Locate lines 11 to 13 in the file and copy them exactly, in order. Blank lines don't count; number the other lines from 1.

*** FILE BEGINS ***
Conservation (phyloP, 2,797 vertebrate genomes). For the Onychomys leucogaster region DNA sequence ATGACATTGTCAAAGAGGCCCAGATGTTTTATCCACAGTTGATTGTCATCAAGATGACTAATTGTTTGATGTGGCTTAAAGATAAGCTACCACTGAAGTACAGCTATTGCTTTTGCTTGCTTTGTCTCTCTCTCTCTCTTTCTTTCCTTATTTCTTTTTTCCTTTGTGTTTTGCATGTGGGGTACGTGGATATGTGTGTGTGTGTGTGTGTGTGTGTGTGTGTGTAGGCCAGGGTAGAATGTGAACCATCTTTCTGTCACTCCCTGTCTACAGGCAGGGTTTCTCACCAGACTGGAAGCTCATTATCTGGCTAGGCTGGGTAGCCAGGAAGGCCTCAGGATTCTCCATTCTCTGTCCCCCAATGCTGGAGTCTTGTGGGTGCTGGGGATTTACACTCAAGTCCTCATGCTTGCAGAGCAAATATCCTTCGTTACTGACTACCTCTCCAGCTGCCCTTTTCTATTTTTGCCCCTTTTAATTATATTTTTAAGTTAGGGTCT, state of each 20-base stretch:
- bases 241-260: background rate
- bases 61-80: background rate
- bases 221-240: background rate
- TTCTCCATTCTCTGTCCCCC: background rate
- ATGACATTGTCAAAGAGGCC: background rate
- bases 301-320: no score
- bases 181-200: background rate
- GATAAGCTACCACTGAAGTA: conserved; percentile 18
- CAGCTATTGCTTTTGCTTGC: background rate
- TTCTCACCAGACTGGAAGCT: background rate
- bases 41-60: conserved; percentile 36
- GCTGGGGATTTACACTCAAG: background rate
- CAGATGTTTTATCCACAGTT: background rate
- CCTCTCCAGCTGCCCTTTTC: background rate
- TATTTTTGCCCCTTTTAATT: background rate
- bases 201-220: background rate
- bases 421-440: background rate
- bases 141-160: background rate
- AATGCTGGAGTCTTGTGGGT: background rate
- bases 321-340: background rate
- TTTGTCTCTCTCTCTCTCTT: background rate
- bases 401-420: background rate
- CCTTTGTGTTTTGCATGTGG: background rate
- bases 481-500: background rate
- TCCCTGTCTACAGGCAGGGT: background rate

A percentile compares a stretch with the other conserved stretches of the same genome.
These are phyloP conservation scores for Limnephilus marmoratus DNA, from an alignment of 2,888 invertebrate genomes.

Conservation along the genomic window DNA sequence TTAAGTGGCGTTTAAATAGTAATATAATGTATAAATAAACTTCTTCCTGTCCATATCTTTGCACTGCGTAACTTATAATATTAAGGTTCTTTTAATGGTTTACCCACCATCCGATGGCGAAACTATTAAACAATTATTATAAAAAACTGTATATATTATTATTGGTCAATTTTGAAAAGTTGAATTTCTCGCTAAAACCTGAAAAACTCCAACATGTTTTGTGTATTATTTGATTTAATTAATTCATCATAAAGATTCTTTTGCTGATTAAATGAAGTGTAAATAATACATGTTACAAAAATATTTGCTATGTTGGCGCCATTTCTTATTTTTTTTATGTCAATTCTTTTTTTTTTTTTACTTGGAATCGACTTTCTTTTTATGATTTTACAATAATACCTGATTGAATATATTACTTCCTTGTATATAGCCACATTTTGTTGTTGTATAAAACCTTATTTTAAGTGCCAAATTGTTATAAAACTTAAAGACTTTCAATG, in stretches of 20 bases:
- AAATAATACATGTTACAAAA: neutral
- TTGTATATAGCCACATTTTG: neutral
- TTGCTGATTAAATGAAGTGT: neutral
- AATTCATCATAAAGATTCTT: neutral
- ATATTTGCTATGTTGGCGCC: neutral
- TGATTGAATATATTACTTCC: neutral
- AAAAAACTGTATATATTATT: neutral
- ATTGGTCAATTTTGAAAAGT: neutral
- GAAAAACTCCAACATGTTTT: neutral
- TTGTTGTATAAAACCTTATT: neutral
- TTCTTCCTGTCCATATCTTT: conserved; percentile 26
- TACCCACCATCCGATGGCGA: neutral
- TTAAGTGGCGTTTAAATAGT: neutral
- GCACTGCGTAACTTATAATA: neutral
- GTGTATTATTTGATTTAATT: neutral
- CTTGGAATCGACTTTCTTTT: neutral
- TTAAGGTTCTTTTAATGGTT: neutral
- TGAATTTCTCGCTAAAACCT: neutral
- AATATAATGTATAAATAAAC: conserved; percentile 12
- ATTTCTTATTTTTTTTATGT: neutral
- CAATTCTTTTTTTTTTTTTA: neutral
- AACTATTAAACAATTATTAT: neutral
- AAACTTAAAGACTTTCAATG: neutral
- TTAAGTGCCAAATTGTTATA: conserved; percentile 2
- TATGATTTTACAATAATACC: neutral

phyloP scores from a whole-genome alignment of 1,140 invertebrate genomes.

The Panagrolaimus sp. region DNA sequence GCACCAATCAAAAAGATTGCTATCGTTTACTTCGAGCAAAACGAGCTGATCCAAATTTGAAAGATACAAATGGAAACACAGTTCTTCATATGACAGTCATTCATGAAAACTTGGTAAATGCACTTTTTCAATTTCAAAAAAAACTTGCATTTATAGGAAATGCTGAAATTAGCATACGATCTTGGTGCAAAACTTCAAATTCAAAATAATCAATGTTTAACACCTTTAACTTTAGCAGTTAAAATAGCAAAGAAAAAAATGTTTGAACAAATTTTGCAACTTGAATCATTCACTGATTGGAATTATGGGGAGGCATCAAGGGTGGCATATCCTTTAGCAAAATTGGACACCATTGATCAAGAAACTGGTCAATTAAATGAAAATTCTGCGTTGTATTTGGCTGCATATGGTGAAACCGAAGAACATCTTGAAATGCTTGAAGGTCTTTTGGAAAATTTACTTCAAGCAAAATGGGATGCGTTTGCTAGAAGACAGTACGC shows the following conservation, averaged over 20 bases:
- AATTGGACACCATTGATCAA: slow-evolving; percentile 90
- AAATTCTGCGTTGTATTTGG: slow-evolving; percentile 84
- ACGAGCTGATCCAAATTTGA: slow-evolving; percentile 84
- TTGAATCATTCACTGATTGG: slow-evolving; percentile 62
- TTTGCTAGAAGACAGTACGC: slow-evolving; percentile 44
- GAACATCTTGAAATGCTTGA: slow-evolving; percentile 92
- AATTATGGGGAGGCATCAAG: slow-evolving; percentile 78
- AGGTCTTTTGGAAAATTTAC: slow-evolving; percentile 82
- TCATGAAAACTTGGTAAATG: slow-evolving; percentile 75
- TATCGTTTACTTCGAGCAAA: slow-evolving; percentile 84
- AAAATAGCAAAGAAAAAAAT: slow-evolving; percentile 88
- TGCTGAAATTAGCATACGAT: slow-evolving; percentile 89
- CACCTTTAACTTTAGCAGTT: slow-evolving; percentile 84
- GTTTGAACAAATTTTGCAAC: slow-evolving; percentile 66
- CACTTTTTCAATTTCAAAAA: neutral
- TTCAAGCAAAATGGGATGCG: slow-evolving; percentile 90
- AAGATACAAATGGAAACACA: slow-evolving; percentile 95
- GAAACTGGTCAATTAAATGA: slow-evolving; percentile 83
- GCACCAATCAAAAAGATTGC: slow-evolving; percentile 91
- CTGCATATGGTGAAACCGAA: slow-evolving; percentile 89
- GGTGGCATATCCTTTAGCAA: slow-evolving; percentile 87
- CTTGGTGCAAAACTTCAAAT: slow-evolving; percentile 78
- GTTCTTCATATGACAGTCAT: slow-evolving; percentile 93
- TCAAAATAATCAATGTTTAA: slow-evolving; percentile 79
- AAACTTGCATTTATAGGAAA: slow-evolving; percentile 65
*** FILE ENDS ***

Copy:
- TTCTCACCAGACTGGAAGCT: background rate
- bases 41-60: conserved; percentile 36
- GCTGGGGATTTACACTCAAG: background rate